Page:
Same-Sex Marriage Bans and Federal Tax Issues in the Aftermath of United States v. Windsor


Maxine Dunn (Editor)

Series: Family Issues in the 21st Century
BISAC: LAW038030

The recognition of same-sex marriage generates debate on both the federal and state levels. Either legislatively or judicially, same-sex marriage is legal in more than a dozen states and the District of Columbia. Conversely, many states have statutory or constitutional prohibitions against same-sex marriage. Courts are beginning to address the constitutionality of these “defense of marriage” laws using equal protection and due process analysis.

In United States v. Windsor, the U.S. Supreme Court struck down the federal ban on benefits for legally married same-sex couples. However, the Court indicated that it was taking no position on a state’s authority to forbid same-sex marriages. Lower courts have interpreted Windsor broadly and have found such bans to violate equal protection and due process principles. This book discusses same-sex marriage bans and federal tax issues in the aftermath of United Sates v. Windsor.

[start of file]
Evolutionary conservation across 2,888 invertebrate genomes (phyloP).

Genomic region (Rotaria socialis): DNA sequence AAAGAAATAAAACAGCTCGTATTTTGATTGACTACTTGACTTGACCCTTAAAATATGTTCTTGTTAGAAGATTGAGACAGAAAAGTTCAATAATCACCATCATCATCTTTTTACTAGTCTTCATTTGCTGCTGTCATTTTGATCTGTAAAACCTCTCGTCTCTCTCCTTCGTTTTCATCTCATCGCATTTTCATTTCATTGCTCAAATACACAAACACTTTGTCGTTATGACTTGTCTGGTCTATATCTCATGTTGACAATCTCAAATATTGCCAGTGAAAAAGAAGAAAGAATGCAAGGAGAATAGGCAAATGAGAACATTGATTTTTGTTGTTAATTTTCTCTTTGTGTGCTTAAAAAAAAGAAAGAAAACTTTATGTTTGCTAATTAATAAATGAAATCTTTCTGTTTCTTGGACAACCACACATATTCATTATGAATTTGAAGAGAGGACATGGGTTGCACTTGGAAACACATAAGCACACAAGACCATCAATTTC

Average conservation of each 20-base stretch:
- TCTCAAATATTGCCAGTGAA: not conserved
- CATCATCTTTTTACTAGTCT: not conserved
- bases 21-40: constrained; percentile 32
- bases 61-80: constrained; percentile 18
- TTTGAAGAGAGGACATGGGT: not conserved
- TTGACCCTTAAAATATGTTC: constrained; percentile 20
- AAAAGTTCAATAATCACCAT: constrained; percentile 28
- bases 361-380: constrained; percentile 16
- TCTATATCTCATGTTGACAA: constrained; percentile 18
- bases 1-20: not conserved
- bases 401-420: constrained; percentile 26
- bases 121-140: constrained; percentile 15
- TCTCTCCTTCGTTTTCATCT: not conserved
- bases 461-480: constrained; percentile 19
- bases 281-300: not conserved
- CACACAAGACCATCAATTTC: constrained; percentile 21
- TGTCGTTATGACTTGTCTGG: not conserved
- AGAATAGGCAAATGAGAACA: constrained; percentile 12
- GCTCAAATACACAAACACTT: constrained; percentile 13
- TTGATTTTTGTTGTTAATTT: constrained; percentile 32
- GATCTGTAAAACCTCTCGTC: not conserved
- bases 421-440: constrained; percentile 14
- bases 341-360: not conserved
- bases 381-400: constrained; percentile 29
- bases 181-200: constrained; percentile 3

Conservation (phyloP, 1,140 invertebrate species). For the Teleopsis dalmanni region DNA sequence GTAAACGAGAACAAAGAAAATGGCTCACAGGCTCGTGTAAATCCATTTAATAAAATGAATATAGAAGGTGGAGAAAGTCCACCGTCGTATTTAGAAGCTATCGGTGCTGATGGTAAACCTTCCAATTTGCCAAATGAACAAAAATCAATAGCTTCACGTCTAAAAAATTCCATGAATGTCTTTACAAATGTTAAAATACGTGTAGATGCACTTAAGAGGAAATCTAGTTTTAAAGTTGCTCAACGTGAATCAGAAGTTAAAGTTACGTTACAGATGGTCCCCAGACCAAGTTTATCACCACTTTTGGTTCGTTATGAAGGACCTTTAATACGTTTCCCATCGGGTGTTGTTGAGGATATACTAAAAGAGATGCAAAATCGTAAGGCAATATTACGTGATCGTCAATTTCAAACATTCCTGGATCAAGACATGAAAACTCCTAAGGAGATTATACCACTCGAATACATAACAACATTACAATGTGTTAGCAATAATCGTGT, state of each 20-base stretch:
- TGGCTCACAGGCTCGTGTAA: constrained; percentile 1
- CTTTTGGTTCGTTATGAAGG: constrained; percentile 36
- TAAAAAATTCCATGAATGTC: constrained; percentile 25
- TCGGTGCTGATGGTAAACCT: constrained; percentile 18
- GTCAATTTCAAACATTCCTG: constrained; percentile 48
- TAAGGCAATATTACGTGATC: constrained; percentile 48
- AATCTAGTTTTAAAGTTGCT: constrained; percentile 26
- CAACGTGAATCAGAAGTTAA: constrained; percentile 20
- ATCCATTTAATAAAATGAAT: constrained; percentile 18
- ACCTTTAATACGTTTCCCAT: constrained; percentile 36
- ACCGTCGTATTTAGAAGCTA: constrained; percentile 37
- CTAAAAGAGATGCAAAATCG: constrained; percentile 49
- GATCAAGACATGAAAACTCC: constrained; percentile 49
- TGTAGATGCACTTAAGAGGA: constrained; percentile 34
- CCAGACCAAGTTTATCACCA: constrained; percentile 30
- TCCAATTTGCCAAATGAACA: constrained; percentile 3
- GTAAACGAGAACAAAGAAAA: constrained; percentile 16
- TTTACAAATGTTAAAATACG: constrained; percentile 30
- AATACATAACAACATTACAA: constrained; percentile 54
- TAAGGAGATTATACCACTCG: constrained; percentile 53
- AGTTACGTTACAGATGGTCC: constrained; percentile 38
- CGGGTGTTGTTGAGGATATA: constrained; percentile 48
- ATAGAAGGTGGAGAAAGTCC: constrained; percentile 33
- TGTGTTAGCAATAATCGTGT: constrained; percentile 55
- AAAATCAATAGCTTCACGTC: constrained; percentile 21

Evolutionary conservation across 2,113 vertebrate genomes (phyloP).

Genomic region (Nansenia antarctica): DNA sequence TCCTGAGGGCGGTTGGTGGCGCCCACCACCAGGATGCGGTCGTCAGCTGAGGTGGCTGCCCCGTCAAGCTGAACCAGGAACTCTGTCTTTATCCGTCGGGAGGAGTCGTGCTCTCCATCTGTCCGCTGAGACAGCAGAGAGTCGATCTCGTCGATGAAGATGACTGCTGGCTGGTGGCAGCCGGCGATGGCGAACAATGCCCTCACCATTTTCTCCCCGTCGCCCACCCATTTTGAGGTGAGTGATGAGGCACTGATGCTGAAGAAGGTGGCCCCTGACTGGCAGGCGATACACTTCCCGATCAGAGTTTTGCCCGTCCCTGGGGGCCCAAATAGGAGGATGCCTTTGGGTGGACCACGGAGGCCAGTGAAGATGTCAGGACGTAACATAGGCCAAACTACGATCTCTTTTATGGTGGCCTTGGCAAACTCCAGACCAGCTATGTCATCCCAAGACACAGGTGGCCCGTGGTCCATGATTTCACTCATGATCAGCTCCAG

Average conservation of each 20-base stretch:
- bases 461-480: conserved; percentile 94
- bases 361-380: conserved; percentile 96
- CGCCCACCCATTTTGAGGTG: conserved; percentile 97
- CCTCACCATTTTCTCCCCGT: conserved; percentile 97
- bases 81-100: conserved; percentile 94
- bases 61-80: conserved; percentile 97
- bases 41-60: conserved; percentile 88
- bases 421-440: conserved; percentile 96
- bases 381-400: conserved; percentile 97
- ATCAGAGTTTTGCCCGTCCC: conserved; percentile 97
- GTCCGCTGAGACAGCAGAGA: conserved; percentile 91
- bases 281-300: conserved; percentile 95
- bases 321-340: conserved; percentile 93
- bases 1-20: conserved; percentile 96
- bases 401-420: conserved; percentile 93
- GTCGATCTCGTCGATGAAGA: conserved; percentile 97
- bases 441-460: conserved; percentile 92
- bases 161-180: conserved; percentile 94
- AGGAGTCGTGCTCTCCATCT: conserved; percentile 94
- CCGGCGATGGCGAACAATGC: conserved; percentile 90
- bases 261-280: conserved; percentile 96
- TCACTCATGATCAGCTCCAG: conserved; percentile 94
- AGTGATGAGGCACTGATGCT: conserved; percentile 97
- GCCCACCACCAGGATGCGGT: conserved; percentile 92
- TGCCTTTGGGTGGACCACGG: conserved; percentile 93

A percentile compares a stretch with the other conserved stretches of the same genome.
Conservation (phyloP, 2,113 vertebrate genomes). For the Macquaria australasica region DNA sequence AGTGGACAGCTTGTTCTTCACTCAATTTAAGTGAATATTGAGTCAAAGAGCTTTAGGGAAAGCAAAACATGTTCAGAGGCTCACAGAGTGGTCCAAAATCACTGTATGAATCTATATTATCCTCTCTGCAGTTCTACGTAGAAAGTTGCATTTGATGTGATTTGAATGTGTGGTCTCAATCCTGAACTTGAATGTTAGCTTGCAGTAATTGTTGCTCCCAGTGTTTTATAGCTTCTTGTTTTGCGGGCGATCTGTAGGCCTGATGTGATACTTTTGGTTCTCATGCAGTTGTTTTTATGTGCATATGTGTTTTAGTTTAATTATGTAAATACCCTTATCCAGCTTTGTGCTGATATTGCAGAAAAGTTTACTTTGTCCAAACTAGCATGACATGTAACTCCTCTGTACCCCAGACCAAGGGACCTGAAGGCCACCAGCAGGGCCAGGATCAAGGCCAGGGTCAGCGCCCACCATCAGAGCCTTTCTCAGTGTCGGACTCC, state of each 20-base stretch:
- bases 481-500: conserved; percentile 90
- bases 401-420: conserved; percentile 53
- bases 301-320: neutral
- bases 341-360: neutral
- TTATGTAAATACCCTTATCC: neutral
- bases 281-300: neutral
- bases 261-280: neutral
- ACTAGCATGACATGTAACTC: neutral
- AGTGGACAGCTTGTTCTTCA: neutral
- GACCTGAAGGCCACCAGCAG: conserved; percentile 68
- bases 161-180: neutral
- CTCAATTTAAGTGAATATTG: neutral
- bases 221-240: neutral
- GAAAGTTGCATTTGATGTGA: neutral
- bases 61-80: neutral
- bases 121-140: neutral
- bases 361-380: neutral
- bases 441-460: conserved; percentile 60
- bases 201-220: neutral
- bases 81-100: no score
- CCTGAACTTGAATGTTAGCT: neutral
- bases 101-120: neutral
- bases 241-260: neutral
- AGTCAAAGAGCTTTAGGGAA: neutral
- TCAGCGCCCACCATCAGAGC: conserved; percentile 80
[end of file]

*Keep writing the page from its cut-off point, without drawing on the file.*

(Imprint: Novinka)

Table of Contents

Table of Contents


Chapter 1 – Same-Sex Marriage: A Legal Background After United States v. Windsor (pp. 1-12)
Alison M. Smith

Chapter 2 – The Potential Federal Tax Implications of United States v. Windsor (Striking Section 3 of the Defense of Marriage Act (DOMA)): Selected Issues (pp. 13-28)
Margot L. Crandall-Hollick, Molly F. Sherlock and Carol A. Pettit

Chapter 3 – Decision of the Supreme Court of the United States in the Case of United States v. Windsor, Executor of the Estate of Spyer, et al. (pp. 29-84)


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